"I have great confidence in Bill," he concluded.

But Christie said Lynn's situation would be especially severely impacted because important decisions on some "big and controversial" programs were overdue, having been "kicked down the road" by the outgoing administration.

Ballistic missile defense and the DDG-1000 program were both "big things they will have to make decisions on in this budget cycle," he said.

As chairman of the Defense Resources Board, the deputy secretary is supposed to helm the process of examining where such multibillion-dollar acquisition and procurement programs fit into the department's overall priorities.

Even when more junior people in the decision-making process had to recuse themselves from decisions -- as Pentagon acquisition chief John Betti had to in the 1980s -- Christie said the consequences were severe: "It was a nightmare."

Soloway said that concern over Lynn's situation reflected the possibility that the pendulum on government ethics had swung too far.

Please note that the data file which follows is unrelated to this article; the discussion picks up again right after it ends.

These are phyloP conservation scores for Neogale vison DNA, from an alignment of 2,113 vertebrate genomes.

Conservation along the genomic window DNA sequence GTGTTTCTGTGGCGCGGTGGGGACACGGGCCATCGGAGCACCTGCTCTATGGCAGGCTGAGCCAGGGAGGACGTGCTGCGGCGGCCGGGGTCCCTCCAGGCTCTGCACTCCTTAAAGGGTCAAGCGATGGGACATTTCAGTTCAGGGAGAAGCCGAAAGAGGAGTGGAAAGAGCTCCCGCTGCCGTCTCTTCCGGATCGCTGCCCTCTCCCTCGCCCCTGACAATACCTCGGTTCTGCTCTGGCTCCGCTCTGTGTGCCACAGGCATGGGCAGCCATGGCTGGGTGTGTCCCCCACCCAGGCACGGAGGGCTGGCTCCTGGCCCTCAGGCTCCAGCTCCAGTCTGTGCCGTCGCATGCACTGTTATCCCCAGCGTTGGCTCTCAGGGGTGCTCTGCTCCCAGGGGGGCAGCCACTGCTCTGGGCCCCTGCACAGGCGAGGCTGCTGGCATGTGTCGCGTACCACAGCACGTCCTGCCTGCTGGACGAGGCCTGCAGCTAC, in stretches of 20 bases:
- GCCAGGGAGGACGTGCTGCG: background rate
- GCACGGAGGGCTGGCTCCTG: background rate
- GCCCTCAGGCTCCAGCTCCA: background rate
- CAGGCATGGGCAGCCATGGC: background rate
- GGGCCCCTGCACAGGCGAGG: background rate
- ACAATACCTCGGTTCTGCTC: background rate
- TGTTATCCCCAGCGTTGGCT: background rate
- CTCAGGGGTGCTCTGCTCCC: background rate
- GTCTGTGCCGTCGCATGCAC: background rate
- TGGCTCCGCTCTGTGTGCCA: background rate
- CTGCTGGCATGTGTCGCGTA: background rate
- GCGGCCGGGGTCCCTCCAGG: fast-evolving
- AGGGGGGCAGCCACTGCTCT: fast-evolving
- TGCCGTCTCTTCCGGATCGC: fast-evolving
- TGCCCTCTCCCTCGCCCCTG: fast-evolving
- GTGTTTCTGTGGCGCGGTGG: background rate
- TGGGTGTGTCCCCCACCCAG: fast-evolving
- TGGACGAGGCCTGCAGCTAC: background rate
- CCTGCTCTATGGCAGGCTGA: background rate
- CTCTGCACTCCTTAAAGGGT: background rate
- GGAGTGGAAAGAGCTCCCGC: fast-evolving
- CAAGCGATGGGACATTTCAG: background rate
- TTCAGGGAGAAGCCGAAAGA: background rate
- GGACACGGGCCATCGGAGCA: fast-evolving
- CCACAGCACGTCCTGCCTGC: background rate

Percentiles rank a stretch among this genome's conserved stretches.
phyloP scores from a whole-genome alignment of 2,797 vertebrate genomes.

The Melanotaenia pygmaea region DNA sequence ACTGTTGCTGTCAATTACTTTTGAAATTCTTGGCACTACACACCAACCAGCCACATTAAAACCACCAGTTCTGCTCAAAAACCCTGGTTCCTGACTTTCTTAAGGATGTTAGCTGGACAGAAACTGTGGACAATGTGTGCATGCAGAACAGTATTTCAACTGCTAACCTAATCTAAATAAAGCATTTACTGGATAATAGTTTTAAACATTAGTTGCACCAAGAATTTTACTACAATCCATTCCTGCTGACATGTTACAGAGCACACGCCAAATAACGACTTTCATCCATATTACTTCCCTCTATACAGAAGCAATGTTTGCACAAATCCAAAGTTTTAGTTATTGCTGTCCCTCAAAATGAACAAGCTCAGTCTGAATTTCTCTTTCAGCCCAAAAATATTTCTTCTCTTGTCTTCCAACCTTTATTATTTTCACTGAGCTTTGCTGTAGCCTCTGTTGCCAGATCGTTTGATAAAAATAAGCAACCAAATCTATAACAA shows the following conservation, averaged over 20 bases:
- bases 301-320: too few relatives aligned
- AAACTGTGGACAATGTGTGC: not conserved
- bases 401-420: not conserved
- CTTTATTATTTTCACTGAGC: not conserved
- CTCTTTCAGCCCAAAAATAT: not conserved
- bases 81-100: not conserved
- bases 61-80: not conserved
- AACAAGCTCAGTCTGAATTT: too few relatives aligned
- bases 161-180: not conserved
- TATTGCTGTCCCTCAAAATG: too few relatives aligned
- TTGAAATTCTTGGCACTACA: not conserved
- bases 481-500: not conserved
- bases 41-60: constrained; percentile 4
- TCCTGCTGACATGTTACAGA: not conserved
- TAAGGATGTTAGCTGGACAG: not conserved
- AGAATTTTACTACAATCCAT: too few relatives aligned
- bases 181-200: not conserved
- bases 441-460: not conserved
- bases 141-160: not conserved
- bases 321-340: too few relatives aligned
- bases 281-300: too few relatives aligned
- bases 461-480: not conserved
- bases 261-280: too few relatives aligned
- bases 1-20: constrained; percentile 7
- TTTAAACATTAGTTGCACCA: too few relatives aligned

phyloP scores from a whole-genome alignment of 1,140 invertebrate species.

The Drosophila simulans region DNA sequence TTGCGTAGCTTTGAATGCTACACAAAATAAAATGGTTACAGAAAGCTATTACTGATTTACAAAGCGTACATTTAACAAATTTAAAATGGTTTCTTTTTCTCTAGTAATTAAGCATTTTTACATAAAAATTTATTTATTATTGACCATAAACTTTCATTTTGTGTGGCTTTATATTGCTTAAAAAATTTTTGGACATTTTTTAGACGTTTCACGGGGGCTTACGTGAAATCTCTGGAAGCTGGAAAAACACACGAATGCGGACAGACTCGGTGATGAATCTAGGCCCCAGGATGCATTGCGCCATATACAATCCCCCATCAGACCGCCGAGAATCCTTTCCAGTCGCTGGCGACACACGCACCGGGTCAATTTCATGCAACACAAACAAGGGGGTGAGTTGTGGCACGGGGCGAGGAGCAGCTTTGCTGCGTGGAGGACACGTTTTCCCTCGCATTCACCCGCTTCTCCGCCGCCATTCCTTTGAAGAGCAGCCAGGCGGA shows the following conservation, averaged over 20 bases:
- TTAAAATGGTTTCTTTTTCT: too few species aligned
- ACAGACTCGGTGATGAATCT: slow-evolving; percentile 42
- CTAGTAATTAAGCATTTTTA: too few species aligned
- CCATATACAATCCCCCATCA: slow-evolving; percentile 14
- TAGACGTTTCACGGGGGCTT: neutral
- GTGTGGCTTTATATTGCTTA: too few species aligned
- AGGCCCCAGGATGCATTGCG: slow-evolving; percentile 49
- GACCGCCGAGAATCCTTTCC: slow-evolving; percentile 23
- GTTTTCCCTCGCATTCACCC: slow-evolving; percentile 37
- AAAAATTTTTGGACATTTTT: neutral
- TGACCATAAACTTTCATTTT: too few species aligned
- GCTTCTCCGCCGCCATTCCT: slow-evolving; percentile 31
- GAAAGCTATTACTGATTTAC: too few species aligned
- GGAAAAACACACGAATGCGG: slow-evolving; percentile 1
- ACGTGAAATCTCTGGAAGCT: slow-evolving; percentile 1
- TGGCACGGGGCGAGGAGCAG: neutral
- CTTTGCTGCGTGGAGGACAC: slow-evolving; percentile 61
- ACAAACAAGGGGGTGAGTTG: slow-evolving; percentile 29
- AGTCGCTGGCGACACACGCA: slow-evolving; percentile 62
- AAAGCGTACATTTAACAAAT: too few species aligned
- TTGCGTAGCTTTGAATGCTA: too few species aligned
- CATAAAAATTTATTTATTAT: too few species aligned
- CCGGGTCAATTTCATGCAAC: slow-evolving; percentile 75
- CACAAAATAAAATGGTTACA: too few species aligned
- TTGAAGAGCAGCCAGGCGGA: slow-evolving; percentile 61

"This is an example of a well-intentioned policy … of why you can't be too absolute about these matters," he said. "Lobbying is not inherently evil."

The ethics rules, including the Section 502 process and the administration's new ban on lobbyists, were "a system designed to protect against the very, very small proportion of people who might try to do wrong," Soloway said, and care was needed to ensure that the unintended negative consequences did not outweigh the benefits.

"Pendulums are always swinging in this town," he said, adding that we live "in an era where there's a major effort to restore public confidence in government."